What is a Ranked Ballot?

​Ranked ballots allow a voter to rank candidates in order of preference --first choice, second choice, third choice, etc. -- instead of just voting for one candidate. Ranked Ballots are new to Ontario and are now permitted under recent amendments to the Municpal Elections Act. 

What are ranked ballots?

To date, all Canadian governments have elected their representatives through "first past the post" elections, meaning that the candidate who receives that highest number of votes wins, regardless of the percentage of votes they receive. Although ranked ballots have not yet been implemented in Canada, new legislation now provides municipalities the option to continue with the "first past the post" municipal elections, or to switch to a ranked ballot system.

Ranked ballot elections require candidates to receive 50% of the votes to win. Voters rank candidates on their ballot in order of preference.  Initial results are tabulated based on voters' first choice.  If no candidate obtains 50% of the vote, a runoff occurs.  The candidate with the lowest number of votes is then eliminated. The first choice votes that originally went to the eliminated candidate are set aside and the second choices on those ballots are counted.  Runoffs continue until a candidate receives 50% of the vote.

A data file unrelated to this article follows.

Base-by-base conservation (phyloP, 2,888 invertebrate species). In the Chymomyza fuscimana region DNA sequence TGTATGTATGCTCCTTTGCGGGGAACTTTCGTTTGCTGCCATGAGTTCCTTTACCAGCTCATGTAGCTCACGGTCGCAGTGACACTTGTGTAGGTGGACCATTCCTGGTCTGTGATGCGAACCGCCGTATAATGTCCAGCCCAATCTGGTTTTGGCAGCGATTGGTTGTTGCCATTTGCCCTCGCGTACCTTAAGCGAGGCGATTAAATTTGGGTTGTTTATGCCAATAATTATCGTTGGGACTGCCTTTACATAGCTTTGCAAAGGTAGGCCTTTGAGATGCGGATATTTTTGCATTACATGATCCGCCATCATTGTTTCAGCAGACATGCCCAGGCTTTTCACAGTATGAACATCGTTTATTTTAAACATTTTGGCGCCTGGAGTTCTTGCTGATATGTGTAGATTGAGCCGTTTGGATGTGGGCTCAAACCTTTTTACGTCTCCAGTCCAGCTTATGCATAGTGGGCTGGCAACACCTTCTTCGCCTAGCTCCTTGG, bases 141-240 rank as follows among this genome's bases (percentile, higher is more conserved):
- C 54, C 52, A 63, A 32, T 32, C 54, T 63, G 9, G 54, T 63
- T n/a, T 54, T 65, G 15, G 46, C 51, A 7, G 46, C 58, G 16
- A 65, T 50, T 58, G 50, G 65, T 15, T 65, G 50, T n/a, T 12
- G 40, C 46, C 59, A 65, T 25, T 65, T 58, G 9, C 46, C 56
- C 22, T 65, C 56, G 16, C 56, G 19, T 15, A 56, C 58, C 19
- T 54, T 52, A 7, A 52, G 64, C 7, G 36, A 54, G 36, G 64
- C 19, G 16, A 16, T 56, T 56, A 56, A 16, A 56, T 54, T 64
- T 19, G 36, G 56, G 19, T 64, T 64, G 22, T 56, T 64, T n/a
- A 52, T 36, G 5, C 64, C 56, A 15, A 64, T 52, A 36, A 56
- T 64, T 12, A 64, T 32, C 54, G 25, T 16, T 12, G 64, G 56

Ranked ballot flowchart

Ranked Ballots in Ontario

City of London 
The City of London implemented ranked ballots for the 2018 Municipal Election. Information regarding the election and their report to London City Council following the election can be found here.
City of Cambridge
The City of Cambridge included a question on thier ballot in 2018 related to ranked ballot elections. With voter turnout less than 50% the resutls are not binding on the municpality but Council has asked staff to report back in the spring of 2020 regarding the feasibiltiy of a ranked ballot election. More information on the City of Cambridge and Ranked Ballots can be found here.
City of Kingston
The City of Kingston also included a question on thier ballot in 2018 related to ranked ballot elections. With voter turnout less than 50% the results are not binding on the municpality. More information on the City of Kingston can be found here.

 

For more information about ranked ballots please visit the links below. A full explanation of the process and how ranked ballots are counted is explained here​

​Ranked Ballots